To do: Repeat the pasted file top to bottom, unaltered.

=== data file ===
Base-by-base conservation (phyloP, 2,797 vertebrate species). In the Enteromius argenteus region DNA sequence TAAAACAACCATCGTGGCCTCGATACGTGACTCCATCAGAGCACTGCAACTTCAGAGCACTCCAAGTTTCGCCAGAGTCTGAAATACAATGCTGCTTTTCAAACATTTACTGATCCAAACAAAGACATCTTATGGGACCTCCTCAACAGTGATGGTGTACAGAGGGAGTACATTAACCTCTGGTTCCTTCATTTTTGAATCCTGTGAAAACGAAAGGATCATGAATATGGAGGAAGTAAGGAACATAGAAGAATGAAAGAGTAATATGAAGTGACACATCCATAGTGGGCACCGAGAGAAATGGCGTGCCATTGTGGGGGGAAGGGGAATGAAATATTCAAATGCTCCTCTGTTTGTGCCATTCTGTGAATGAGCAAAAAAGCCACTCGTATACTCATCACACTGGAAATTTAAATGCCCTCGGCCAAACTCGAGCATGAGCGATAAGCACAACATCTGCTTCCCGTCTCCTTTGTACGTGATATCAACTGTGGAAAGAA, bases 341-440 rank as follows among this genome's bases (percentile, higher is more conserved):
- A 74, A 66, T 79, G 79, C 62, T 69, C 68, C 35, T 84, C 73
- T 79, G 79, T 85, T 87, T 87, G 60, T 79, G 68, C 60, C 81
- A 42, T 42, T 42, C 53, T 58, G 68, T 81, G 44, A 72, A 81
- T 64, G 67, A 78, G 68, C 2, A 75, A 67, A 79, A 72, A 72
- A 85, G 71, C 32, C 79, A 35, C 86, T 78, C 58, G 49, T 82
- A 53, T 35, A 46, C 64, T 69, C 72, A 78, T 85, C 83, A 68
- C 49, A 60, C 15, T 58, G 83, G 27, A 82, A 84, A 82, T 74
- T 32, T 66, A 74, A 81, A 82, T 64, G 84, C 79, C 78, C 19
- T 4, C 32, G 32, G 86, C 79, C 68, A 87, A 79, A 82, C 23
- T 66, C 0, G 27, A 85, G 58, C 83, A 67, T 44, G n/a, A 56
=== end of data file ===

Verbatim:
Base-by-base conservation (phyloP, 2,797 vertebrate species). In the Enteromius argenteus region DNA sequence TAAAACAACCATCGTGGCCTCGATACGTGACTCCATCAGAGCACTGCAACTTCAGAGCACTCCAAGTTTCGCCAGAGTCTGAAATACAATGCTGCTTTTCAAACATTTACTGATCCAAACAAAGACATCTTATGGGACCTCCTCAACAGTGATGGTGTACAGAGGGAGTACATTAACCTCTGGTTCCTTCATTTTTGAATCCTGTGAAAACGAAAGGATCATGAATATGGAGGAAGTAAGGAACATAGAAGAATGAAAGAGTAATATGAAGTGACACATCCATAGTGGGCACCGAGAGAAATGGCGTGCCATTGTGGGGGGAAGGGGAATGAAATATTCAAATGCTCCTCTGTTTGTGCCATTCTGTGAATGAGCAAAAAAGCCACTCGTATACTCATCACACTGGAAATTTAAATGCCCTCGGCCAAACTCGAGCATGAGCGATAAGCACAACATCTGCTTCCCGTCTCCTTTGTACGTGATATCAACTGTGGAAAGAA, bases 341-440 rank as follows among this genome's bases (percentile, higher is more conserved):
- A 74, A 66, T 79, G 79, C 62, T 69, C 68, C 35, T 84, C 73
- T 79, G 79, T 85, T 87, T 87, G 60, T 79, G 68, C 60, C 81
- A 42, T 42, T 42, C 53, T 58, G 68, T 81, G 44, A 72, A 81
- T 64, G 67, A 78, G 68, C 2, A 75, A 67, A 79, A 72, A 72
- A 85, G 71, C 32, C 79, A 35, C 86, T 78, C 58, G 49, T 82
- A 53, T 35, A 46, C 64, T 69, C 72, A 78, T 85, C 83, A 68
- C 49, A 60, C 15, T 58, G 83, G 27, A 82, A 84, A 82, T 74
- T 32, T 66, A 74, A 81, A 82, T 64, G 84, C 79, C 78, C 19
- T 4, C 32, G 32, G 86, C 79, C 68, A 87, A 79, A 82, C 23
- T 66, C 0, G 27, A 85, G 58, C 83, A 67, T 44, G n/a, A 56